How to edit these pics in Word

brian ramdhan
brian ramdhan used Ask the Experts™
My cousin ask for help with this
Can someone help with this?
Can you do it?


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the easiest way is to create a table with 1 row and 2 columns on each page

next copy the 1 photo and name into each column

do this for each page

when you select a photo, a new tab called Picture Tools appears

the Picture Styles option allows you to choose a frame for the selected picture

when done, select the 2 columns and select Paragraph - Center
There is also PowerPoint that has lots of option to put lines names etc then just save it as a jpeg. from the save as.
Just copy and paste your image/s onto it.
As an example made in powerpoint saved as jpeg

Please DO NOT accept this comment as an answer when closing the question because what I am providing is only ADDITIONAL information that may be helpful to your cousin IN THE FUTURE.  Paul Sauvé has answered your question about adding borders, placing two pictures per page, etc using tables and provided a working example.  Merete provided a good alternative method.

The Word document contains a mish-mash of different sized images. It is harder to embed different sized source images in a Word document because large ones will go off the page when inserted and you have to reduce the size to fit, and small ones need to be stretched.  In general reducing the image sizes does not affect images much, but stretching them to increase the size usually degrades them and makes them fuzzy.  In addition if you are not careful in grabbing an image by a corner to drag and resize it you can end up squashing it by the width or height and you get an image that does not match the original "aspect ratio".  A portrait image of a face can make the person look too thin if enlarged more in the height than the width or reduced more on the width than the height, and made to look too wide if the opposite is done.

Your cousin obviously got about half of the images from the Office of the President of Trinidad and Tobago website:
Note that these images are "thumbnails" that are deliberately small so that they can be fitted onto the page.  Most are hyperlinked to larger versions of the same image, so by clicking the image (or Right-Click > Open in new tab) it opens a full sized image.  Let me show a couple of examples of the problems that can be encountered when using thumbnails from a web page to insert into a Word document.

George Maxwell Richards

The thumbnail image on the "past presidents" web page displays at 150 x 150 pixels.
It is set with a hyperlink to a larger image that is is 797 × 1,200 pixels.
The 150 x 150 pixel thumbnail image that was used to embed in the Word document has been scaled UP by 190% on the height and 169% on the width resulting in an embedded image of 285 x 253 pixels.  The image has been stretched more on the height than the width resulting in a face and body that appears to be thinner than he should and because it has been stretched to nearly double the size it has degraded a bit.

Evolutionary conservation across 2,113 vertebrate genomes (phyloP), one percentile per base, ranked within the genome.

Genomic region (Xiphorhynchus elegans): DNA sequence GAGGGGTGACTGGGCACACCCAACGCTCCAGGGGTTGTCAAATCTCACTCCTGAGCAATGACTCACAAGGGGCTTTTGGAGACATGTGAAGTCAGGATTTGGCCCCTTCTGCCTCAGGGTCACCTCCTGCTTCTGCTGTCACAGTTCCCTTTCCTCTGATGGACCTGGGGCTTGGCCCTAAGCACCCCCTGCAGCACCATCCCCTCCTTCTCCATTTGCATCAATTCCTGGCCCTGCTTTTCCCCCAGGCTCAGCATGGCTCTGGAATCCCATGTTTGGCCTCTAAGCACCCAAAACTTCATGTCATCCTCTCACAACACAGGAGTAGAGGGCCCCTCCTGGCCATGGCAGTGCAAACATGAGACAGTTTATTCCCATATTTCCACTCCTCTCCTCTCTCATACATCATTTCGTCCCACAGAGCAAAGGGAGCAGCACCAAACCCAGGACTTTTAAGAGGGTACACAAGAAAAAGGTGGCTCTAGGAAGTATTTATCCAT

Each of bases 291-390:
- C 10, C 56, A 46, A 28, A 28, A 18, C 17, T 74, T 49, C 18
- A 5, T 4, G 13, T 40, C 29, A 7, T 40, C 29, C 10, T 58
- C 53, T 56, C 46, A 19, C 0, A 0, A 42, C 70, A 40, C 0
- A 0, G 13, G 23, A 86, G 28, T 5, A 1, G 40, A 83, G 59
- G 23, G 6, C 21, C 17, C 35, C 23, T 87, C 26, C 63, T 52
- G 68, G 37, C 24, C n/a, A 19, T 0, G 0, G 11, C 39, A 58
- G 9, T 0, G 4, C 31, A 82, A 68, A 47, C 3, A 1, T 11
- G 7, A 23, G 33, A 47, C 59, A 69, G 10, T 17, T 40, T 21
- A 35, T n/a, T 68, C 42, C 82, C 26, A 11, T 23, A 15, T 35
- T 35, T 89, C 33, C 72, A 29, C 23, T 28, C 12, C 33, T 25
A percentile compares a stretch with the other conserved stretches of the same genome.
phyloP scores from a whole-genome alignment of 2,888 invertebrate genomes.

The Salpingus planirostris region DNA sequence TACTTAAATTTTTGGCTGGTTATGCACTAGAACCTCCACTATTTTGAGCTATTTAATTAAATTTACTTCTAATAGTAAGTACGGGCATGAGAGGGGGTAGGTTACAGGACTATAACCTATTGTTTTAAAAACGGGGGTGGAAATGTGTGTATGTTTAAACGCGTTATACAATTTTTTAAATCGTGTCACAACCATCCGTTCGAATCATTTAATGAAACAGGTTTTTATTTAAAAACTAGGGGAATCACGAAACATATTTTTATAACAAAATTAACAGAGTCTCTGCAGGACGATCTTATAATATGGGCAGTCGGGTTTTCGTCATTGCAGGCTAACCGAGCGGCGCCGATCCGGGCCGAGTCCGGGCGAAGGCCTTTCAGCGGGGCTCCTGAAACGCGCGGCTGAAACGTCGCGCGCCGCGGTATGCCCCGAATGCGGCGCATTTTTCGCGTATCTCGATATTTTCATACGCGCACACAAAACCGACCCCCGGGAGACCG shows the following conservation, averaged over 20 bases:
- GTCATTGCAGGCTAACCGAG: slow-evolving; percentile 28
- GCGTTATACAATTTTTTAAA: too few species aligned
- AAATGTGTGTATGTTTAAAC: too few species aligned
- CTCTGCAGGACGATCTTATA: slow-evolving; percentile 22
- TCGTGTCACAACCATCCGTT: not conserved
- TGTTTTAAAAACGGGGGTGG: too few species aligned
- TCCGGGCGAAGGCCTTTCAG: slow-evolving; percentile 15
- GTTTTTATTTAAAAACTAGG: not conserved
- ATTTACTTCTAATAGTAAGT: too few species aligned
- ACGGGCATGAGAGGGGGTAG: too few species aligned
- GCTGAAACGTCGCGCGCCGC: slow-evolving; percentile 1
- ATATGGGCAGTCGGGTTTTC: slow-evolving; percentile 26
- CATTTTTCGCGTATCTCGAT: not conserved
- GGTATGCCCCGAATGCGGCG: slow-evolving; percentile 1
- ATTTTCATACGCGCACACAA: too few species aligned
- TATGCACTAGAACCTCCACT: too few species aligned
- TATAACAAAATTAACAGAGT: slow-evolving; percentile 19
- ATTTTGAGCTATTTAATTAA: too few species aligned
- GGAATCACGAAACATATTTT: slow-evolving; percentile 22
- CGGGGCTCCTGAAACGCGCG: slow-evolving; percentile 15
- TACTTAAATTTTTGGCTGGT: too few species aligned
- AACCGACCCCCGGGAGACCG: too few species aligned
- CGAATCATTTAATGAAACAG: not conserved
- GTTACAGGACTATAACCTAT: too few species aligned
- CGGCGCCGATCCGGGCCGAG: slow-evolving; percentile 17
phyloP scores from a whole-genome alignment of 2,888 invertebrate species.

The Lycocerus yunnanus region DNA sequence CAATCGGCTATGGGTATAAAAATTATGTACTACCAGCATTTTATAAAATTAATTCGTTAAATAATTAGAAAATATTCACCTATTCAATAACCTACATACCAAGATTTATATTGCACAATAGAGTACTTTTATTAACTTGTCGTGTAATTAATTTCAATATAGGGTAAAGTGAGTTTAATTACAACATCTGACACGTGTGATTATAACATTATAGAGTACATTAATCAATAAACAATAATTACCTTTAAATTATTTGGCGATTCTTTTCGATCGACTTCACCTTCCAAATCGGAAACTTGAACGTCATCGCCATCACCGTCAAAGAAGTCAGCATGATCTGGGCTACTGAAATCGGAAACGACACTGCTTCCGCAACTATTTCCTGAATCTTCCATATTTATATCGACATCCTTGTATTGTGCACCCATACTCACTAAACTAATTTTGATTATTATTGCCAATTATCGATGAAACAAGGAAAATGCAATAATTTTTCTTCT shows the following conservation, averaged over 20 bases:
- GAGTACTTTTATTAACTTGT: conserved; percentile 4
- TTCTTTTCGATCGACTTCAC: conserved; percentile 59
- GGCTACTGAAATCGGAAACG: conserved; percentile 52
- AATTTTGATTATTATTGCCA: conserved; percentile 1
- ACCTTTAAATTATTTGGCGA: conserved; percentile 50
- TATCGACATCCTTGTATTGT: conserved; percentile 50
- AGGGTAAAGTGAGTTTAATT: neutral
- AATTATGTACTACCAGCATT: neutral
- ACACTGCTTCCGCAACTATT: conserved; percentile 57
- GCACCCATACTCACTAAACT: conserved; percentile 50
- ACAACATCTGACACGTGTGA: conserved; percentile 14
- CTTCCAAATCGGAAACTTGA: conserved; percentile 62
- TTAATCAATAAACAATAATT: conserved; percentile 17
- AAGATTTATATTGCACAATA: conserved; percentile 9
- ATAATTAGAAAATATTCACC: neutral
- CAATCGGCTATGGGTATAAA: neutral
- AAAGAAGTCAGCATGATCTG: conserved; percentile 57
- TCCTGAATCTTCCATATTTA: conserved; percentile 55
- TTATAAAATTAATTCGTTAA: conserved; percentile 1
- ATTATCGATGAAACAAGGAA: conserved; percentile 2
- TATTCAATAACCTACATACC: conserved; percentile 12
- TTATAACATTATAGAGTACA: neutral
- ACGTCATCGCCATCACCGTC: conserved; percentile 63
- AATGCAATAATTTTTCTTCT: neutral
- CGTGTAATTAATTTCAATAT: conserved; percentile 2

It would have been better to use the larger version of the image and either resize it to a bit larger than would be needed for the Word document, or carefully downsize the picture in Word being careful to drag it diagonally by the corners to preserve the original aspect ratio.

The picture in the Word document of Arthur Napolean Raymond Robinson's face has been distorted even more by enlarging a 150 x 150 pixel thumbnail image by 230% on the height but only 176% on the width (which is to say that it was enlarged to a bit more than 1.5 times the original width and nearly 2.5 its original height) and his face is too long and thin.  That image was available from the image link at 516 × 700 pixels.

There are other images that have been squashed or stretched too much in one direction in the Word document.

The image of Kamla Persad Bissessar has been stretched way too much (scaled UP by 650%) to enlarge it from 64 x 48 pixels to 416 x 312 pixels, and it has suffered.  It would have been much better looking for a larger source image to use.

It is better to always look for an image that is about the same as or slightly larger than needed for Word than a much smaller one that needs to be stretched up to size.  Wikipedia, for example, usually offers images in different sizes, not just the first image that shows on the subject's page.  I saw that one or more of the presidents' images were sourced from Wikipedia.

You don't need a fancy image editor to prepare source images in readiness for inserting into Word.  Most versions of Microsoft Office suite have had the Picture Manager application that allows you to resize and crop images while preserving the aspect ratios.

Hopefully this might help your cousin with future projects.

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